At a news conference, the Chinese health minister, Ma Xiaowei, announced that people with no symptoms could spread the disease. But he presented no scientific research.
American officials were alarmed and frustrated. Asymptomatic transmission was a terrifying scenario — the recipe for a pandemic. Such a thing should not be mentioned so casually, without supporting data, officials said. In an interview soon after that news conference, Anthony Fauci, director of the National Institute of Allergy and Infectious Diseases, made clear his irritation: “That was a major potential game-changer that gets spoken to us in a press briefing. We should have seen the data.”
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Jan. 30, 2020
7,818 cases, 170 deaths: ‘We are all in this together’
There were still no deaths outside of China. But Chinese scientists were learning more about the pathogen, and what they found was ominous — victims spreading the virus to more than two people on average, and caseloads doubling every 7.4 days in the early days of the outbreak, according to a Jan. 29 report out of China published in the New England Journal of Medicine.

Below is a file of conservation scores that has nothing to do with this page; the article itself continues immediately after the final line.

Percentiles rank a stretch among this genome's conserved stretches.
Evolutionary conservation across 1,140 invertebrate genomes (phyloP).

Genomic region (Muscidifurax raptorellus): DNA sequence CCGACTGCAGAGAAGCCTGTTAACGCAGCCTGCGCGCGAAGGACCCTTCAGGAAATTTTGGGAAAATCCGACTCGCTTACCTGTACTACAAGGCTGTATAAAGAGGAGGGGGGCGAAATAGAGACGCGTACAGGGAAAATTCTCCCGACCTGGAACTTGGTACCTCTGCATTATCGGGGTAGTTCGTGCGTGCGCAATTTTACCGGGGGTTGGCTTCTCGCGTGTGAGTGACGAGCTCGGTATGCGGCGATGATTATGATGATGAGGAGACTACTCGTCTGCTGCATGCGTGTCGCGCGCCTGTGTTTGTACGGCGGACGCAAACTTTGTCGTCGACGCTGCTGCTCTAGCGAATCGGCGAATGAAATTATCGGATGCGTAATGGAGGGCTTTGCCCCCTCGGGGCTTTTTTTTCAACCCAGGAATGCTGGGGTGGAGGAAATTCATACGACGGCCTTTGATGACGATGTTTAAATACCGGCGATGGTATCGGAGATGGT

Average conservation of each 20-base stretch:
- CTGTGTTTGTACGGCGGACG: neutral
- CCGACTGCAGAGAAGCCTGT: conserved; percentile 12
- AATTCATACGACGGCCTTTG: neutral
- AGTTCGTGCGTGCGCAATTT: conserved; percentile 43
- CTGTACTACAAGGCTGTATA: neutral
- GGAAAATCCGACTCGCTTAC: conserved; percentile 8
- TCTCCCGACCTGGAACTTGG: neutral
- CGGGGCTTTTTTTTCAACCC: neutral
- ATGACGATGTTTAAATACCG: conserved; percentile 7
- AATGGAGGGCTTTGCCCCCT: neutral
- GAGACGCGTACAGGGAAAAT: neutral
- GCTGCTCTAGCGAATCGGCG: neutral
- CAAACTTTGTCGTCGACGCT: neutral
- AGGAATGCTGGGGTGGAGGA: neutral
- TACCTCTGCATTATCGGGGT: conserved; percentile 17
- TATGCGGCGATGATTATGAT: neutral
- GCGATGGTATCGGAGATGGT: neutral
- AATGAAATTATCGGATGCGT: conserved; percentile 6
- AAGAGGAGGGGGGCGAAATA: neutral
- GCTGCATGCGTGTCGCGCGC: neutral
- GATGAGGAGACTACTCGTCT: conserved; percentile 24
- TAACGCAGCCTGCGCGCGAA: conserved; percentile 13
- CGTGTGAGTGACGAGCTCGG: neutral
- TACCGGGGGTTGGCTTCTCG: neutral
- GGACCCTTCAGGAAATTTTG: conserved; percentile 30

The WHO on Jan. 30 revisited the proposal to declare a global health emergency. There were at least 82 cases in 18 countries outside of China, including seven individuals with no history of travel to China. The experts decided they had seen and heard enough, and declared the emergency.
“We are all in this together, and we can only stop it together,” Tedros said at a news briefing.